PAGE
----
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fig3: RU-505 prevented altered thrombosis and fibrinolysis in AD transgenic mice. (A) After craniotomy, three concentrations of FeCl3 (5, 10, and 15%) were incrementally administered to the surface of the brains of vehicle- or RU-505–treated WT and Tg6799 mice (Videos 1–4), and clotting of cerebral blood vessels (>20 µM) was imaged (bars, 200 µm). Representative intravital images shows the surface of the brains of vehicle- or RU-505–treated WT and Tg6799 mice before FeCl3 treatments or 5 min after 15% FeCl3 treatments. (B and C) Frequency of clotted vessels was calculated at increasing concentrations of FeCl3 (B) and was plotted for 15% FeCl3 treatment (C; ***, P < 0.001; n = 5 mice per group). All values are means and SEM. Results are from two independent experiments.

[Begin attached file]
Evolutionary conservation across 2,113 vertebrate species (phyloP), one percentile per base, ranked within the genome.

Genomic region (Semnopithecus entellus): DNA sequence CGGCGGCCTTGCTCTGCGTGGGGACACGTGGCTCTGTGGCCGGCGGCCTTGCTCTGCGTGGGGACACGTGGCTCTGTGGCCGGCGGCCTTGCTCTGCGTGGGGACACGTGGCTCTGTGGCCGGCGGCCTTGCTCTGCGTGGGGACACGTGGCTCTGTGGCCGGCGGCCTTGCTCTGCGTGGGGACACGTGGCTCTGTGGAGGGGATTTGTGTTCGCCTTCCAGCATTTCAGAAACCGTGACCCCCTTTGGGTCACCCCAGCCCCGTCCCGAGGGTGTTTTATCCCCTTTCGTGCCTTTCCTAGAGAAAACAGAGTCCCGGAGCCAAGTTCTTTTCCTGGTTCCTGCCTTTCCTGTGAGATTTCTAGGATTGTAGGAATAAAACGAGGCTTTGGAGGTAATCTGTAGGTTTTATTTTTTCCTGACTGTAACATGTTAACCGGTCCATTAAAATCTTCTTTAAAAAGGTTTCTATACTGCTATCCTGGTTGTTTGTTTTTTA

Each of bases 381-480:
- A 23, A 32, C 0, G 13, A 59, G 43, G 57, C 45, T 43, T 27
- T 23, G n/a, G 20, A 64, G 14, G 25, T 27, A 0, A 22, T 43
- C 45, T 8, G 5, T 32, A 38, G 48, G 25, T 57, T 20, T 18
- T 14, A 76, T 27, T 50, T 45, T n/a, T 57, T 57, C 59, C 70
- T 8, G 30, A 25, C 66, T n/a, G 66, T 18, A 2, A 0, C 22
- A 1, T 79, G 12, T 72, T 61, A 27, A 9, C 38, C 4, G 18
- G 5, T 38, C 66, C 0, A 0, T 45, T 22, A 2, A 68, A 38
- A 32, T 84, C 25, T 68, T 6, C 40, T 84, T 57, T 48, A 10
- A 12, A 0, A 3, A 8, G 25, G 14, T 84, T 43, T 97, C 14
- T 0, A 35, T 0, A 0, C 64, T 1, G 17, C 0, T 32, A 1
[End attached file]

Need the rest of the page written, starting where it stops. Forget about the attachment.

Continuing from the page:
Mentions: To assess whether our lead compound could restore Aβ-induced altered thrombosis and fibrinolysis in vivo, we examined cerebral blood flow and thrombosis in a transgenic mouse model of AD, Tg6799 mice (Oakley et al., 2006), with or without long-term treatment of RU-505. Blood flow and thrombosis were analyzed by a FeCl3-induced thrombosis model combined with intravital microscopy (Cortes-Canteli et al., 2010). We administered RU-505 or vehicle (35 mg/kg dose, every other day) to 4-mo-old Tg6799 and WT littermates for 4 mo (analyzed at 8 mo of age). Brains of 8-mo-old Tg6799 or WT mice were exposed by craniotomy, and blood flow was observed using injected fluorescence-conjugated dextran (Fig. 3 A). Three concentrations of FeCl3 (5, 10, and 15%) were incrementally administered to the brain surface to induce thrombosis. Clot formation was revealed by the appearance of an enlarging shadow superimposed on normal blood flow (Fig. 3 A and Videos 1–4). The length of all visible vessels with >20 µm diam was measured before FeCl3 treatment, and the length of occluded vessels was measured 5 min after the addition of each concentration of FeCl3 for both Tg6799 and WT. There was no significant difference in the percentage of occluded vessels before FeCl3 treatment or after 5 and 10% FeCl3 treatment among groups (Fig. 3 B). However, there was a significant difference between the percentage of occluded vessels after 15% FeCl3 treatment in vehicle-treated WT and Tg6799 mice (Fig. 3, B and C). Approximately half (52.7 ± 12.1%) of the vessels were occluded in vehicle-treated WT mice, but 95.6 ± 3.5% of vessels were occluded in vehicle-treated Tg6799 mice. RU-505 treatment significantly lowered the vessel occlusion in Tg6799 mice to 60.7 ± 8.7%, but did not change vessel occlusion in WT mice (54.2 ± 11.8%). These results suggest that our lead compound significantly restored altered thrombosis and fibrinolysis in AD mice without affecting normal thrombosis and fibrinolysis in WT littermates.